Thursday, May 04, 2006

Friday Animal Blogging -- Miscellaneous Edition

Okay, here is a random collection of animal pictures I've taken over the last week or so. It's full-on spring, and lots of critters are out there.

First off, we have a specimen of Eastern Eyed Click Beetle, Alaus oculatus. (I was able to identify it by looking through pictures at What's That Bug.) Not knowing it was a click beetle at the time, I didn't think to make it click. Pretty cool looking though.

I'm not sure exactly what species this is, but it's almost certainly a tree frog of the genus Hyla. Found him in my driveway last weekend.

In what Nick Matzke has referred to as my "accidental herp trap", I get these toads. Lots of 'em. I've counted 7 or 8 at a time before, almost always at night. Unfortunately, I can't seem to figure out what kind of toad they are. And I've learned the hard way to watch where I step when walking out the door, especially when barefooted. There's nothing quite like the feel of a fellow vertebrate being squished under your shoeless foot. Aside from that bad encounter, the toads are pretty safe in the herp trap; lucky for them, they can get out (or at least, I assume they can, since they're gone by morning. Maybe they're all being eaten?)

Here's something else I found in my "herp trap", only it's not a herp. He's big, perhaps 4 inches. My guess is that it's the giant millipede Narceus americanus, but it's hard to tell. And I apologize about the picture; in my zeal to show some depth, I didn't have enough focal length.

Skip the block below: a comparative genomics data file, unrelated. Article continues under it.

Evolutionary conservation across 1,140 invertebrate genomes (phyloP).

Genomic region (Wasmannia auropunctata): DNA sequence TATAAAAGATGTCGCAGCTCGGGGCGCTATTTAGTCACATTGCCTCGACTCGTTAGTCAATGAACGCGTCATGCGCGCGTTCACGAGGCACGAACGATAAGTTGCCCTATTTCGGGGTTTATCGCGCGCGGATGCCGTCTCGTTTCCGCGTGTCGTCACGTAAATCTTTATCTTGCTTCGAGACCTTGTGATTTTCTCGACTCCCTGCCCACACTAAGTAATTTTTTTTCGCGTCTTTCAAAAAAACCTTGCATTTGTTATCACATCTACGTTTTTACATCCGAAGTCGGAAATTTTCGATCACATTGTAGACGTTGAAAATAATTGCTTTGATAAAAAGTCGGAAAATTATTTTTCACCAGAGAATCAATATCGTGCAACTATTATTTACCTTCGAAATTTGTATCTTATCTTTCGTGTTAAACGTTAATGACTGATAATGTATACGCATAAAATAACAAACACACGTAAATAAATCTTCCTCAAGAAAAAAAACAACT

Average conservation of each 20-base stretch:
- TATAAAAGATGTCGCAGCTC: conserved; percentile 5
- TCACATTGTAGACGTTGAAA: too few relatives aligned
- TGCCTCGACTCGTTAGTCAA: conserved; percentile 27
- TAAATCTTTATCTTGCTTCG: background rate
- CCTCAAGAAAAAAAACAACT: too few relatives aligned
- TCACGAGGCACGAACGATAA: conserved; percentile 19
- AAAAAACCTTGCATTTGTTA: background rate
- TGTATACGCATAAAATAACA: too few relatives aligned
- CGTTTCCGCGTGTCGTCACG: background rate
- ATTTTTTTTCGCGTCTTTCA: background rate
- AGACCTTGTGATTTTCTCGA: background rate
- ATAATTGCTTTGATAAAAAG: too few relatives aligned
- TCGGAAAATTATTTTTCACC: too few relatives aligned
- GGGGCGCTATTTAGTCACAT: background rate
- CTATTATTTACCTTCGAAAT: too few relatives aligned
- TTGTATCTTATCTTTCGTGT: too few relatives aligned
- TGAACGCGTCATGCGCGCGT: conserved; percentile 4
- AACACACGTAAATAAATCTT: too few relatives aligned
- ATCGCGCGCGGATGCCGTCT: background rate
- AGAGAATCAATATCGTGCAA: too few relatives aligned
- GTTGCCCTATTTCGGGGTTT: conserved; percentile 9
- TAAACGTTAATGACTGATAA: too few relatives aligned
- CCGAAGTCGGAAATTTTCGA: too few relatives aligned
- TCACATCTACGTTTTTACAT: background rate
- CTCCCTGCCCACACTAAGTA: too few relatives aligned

I figured this guy would have a hard time getting out of the trap, so I helped him. And no, I didn't pick him up with my bare hands. Hell no.

Oh, and the poor broadhead skink, Eumeces laticpes. I blogged about these guys before. My previous specimen was female, but this one is a male -- you can tell by the bright red head. I have also seen a number of juveniles about with their cool looking blue tails, but they always run away before I can get the camera.

This guy was in a bad way. That's probably the only reason I could film him. His tail was missing and he had gashes across his body. I was even able to pick him up, and he went into a kind of "play dead" mode. Several minutes later, after I had put him down in a safe spot, he was no longer playing dead. He was dead. I felt bad for him, but that's life. Bad focus, on the other hand, is supposed to be avoidable.

And finally, we have the vicious beast felis catus, shown here in full meow mode, preparing to be pet.